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The financial outlook is an internal report prepared by management to enhance financial understanding and disclosure whereas the Comprehensive Annual Financial Report (CAFR) is prepared to be in compliance with external financial reporting standards promulgated by the Governmental Accounting Standards Board.
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The General Fund is the primary operating fund of a government. It accounts for all activity, unless required to be accounted for in other funds. City services such as public safety, street maintenance, community services, police, fire, and general government activities are accounted for in the General Fund. .
The majority of services under the General Fund are paid for by sales and use tax revenues (4th and 5th cent) and direct distributions of state shared funding. These revenue sources account for about 50% of General Fund revenue. Other significant revenue sources include auto and property tax revenue, miscellaneous tax revenue (severance, gas and fuels, and cigarette), mineral royalties, and other inter-governmental revenue, such as grants. The City of Laramie controls very few of its revenue sources. These include charges for services, licenses and permits, franchise fees, and some miscellaneous sources. Combined, these sources account for less than 15% of the City’s revenues. Since the City has so little control over revenue, a conservative approach is taken during budget planning which includes adopting a biennium budget. Biennium planning provides the City with forecasts necessary to take any action required, should revenue estimates not meet expectations.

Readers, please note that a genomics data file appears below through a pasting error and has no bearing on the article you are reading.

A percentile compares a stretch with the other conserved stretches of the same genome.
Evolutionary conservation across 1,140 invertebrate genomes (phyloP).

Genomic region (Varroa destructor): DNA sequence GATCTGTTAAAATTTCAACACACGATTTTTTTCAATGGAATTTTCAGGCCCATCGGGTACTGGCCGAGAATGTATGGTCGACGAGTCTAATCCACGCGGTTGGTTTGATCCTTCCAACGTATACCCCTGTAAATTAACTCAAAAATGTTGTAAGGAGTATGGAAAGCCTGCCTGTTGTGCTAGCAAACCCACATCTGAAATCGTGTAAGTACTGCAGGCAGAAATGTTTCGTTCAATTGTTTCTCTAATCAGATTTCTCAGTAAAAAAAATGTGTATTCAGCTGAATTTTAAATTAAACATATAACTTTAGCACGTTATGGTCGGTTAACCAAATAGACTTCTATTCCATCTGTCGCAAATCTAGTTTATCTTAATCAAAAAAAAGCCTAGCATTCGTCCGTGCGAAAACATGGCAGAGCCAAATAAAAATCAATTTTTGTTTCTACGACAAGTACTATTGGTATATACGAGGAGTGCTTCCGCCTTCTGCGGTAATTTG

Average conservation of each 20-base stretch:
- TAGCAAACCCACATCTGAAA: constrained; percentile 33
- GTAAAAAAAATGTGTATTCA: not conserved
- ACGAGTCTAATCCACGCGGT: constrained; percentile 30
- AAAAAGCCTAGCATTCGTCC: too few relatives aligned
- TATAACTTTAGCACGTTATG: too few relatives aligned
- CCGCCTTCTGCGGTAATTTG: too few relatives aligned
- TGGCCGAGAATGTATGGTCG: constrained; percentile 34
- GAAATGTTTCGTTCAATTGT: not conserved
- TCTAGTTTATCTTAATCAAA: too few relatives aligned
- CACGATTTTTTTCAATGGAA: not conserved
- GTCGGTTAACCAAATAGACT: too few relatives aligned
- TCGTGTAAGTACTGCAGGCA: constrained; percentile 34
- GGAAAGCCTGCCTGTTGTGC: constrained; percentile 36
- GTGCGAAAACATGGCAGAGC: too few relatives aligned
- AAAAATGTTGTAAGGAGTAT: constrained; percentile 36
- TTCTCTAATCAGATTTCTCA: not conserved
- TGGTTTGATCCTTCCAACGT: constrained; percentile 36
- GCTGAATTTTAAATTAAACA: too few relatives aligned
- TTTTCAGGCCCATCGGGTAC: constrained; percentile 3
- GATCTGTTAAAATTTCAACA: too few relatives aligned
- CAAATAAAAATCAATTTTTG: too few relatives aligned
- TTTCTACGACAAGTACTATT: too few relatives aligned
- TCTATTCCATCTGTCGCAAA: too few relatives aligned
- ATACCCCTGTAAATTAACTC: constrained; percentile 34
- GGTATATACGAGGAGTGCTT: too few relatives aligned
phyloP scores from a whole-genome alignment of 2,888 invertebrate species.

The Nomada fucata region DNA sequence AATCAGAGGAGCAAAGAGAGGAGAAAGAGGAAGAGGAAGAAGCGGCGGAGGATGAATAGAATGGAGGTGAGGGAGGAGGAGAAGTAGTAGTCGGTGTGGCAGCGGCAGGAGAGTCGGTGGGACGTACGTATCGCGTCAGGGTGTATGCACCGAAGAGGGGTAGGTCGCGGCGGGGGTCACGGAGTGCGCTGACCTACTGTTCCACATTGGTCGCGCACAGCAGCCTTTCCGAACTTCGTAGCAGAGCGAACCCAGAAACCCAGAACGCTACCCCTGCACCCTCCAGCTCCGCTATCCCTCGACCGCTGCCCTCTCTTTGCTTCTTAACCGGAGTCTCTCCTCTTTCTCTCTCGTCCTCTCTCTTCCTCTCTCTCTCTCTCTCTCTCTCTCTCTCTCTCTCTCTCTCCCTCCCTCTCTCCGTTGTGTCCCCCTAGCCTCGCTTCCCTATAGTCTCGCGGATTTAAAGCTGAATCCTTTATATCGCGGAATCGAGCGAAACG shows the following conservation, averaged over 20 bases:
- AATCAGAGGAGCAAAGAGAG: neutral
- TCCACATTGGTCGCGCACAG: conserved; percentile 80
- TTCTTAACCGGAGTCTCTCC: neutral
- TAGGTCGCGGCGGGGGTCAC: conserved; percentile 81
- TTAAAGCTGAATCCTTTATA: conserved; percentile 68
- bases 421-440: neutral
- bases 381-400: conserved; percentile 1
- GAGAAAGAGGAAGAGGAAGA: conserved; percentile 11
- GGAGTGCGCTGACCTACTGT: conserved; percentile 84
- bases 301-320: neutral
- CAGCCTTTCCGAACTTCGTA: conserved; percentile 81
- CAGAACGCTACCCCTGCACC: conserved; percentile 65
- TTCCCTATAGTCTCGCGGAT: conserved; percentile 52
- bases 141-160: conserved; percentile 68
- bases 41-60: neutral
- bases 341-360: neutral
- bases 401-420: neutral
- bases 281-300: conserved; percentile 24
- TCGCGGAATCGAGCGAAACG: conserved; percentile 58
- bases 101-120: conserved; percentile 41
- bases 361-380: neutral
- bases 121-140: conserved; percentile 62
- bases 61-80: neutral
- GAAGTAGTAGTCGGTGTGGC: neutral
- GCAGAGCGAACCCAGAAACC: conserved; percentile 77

The State of Wyoming levies a 4% sales tax upon all sales, purchases, and leases of tangible property sold or leased by persons engaged in the State. There is also a 4% tax levied upon the privilege of persons to use, store, or consume either purchased or leased tangible personal property. The state allocates the levies for both Sales and Use Tax as follows: •69% of the state’s tax goes to the state general fund, with 31% going back to local governments. •Of the local government share, the state deducts a 1% administrative fee. •Distribution is determined by computing the percentage that net sales and use taxes collected by vendors in each county (including cities and towns) bears to the total net sales collected from the state. •The state pays a flat $40,000 to each county annually. The county receives these monies in equal monthly installments and then the state distributes the remainder to each county in the proportion that the total population of the county bears to the total population of the state. •The city portion is also based on the total population of the city to the total population of the county. (Reference Wyoming Statute: W.S. 39-15-101 through 39-15-111, W.S. 39-16-101 through 39-16-111)